If Prince George’s County Executive Rushern Baker (D) resented being the 41st* and final dignitary to speak at the recent groundbreaking for the Town Square at Suitland Federal Center project, he didn’t show it.
(*It only seemed like 41.)
While waiting his turn at the microphone, Baker laughed at all the inside jokes about county government and he listened as speaker after speaker thanked every person who has ever set foot in Suitland or helped bring the mixed-use project, adjacent to the U.S. Census Bureau, to the starting point.
In fairness, it’s taken 20 years for the county to purchase the parcels of land, knock down dozens of ramshackle post-World War II garden apartments, and arrange the financing for the new homes, retail and offices that will be built on the site over the next couple years, so some acknowledgement of the struggle and celebration of the achievement was completely appropriate. Still, the event seemed long.
When it was finally his opportunity to speak, Baker, a 2018 candidate for governor, failed to provide the waiting TV cameras the pithy soundbite that captured the project’s essence, sensing perhaps that all the usual stuff had already been said.
Rather than do the traditional political thing — talking about his role in the project — a suddenly wistful Baker redirected the spotlight to a handful of people closest to his heart.
He began by talking about his mentor, former County Executive Wayne Curry (D), who died of lung cancer in 2014. Curry’s love of Prince George’s was like William Donald Schaefer’s love of Baltimore, with a perpetual cocked head and leading jaw that seemed like he was daring you to punch him.
Said Baker: “(Curry) loved (Prince George’s). And he talked about it like there was no other place in the world. It was Wayne Curry who actually put the Revenue Authority together, and the Redevelopment Authority. He understood redevelopment and he understood his community. It was Wayne Curry who invested in Suitland for the first time, when people said, ‘Have you lost your mind?’ But he did it because he understood the opportunities that were waiting. … (H)e understood that if you could do U Street (NW) and H Street (NE in Washington, D.C.), you could do Suitland. He understood opportunity. And I had enough sense to follow that lead.”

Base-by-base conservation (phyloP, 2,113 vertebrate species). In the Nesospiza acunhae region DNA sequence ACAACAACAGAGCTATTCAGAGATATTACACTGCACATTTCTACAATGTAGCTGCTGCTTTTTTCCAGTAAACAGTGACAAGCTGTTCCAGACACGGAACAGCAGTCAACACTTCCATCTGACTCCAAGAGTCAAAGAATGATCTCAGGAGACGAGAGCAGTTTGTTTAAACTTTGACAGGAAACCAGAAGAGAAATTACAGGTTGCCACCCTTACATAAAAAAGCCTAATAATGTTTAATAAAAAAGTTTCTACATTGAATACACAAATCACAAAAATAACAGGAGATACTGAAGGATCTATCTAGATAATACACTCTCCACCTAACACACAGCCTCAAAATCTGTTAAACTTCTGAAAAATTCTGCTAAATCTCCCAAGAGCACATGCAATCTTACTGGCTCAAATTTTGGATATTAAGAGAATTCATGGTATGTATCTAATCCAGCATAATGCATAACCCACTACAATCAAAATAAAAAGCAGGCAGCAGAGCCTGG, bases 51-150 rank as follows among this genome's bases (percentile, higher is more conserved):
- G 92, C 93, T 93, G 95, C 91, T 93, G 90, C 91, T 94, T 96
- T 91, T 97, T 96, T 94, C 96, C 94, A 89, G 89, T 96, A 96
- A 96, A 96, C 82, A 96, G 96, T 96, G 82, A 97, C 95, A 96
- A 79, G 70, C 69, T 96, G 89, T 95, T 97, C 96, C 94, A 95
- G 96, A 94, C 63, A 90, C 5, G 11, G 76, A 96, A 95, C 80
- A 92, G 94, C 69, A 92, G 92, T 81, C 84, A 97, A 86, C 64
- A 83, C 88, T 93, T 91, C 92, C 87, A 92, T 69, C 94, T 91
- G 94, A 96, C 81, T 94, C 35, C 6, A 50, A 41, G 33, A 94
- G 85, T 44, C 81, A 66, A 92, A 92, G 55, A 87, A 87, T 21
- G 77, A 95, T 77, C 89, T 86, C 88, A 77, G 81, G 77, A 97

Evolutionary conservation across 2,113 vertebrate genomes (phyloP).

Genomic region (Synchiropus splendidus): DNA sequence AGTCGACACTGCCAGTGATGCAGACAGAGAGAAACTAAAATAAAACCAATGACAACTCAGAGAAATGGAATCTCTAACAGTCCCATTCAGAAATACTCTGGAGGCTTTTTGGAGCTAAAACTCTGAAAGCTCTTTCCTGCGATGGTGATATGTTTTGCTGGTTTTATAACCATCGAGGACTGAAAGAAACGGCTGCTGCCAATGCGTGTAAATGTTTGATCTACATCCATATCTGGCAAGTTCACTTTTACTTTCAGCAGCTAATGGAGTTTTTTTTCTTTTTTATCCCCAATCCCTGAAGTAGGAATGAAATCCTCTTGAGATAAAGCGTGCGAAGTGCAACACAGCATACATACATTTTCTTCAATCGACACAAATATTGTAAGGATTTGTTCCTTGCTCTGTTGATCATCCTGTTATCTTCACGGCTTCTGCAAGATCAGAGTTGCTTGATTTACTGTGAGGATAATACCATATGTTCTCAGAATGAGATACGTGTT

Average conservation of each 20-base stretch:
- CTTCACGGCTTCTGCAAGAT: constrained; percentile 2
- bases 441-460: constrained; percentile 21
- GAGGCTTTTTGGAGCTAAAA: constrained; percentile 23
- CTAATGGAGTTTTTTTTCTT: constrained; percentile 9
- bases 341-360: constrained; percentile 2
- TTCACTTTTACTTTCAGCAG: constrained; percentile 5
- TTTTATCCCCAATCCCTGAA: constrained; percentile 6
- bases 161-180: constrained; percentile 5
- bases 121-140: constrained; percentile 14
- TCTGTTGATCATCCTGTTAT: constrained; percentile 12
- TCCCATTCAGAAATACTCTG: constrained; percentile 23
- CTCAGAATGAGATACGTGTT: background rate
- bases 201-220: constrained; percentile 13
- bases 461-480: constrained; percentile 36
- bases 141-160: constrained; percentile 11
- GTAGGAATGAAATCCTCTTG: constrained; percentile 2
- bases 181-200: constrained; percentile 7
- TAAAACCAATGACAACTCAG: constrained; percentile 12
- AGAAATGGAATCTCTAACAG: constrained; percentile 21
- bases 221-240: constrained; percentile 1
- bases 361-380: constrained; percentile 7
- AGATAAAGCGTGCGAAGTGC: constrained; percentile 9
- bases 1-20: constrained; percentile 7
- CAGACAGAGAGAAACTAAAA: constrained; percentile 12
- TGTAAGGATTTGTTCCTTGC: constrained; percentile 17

Then Baker, a resident of Cheverly, talked about how he came to know and love Suitland:
“My firstborn (Rushern Baker IV), who I love more than life itself, decided he was going to go to Suitland High School. Those who know me know that I’m a nervous father. And I’m especially nervous with black boys. (Murmers and calls of “yes” from the audience.) So even though he was going to high school, his daddy followed him (laughter) — and visited him often, in high school.
“While we lived in Cheverly, my children grew up here. Their friends are from here. They came to parties here, in this community. I followed them to parties (laughter). And it was that coming here that made me look around and understand how great it is.”
Finally, Baker talked about his wife, Christa Beverly, who is suffering from Alzheimer’s disease:
“When I took over this job, when she couldn’t sleep at night, I would drive her to places that she talked about (back) when she could talk. And I couldn’t help but thinking as I was riding over here today, as we passed Nova Avenue, one night I stopped there on one of those sleepless nights, about 2 in the morning, which is kinda scary, and she pointed and I said, ‘Honey, we’re going to tear down these buildings.’ And all she could say was, ‘Oh – you need to do that quickly.’
“That pretty much was it. And what that did, and what I understood then was, time is not on our side. That people’s lives are affected by each second, whether it’s education, whether it’s health care, whether it’s quality of life, whether it’s living conditions. Time is the enemy. The lesson that she gave me that day stuck with me during my time here as county executive. It’s why we’re here today. It’s why we push. Thank you and God bless you.”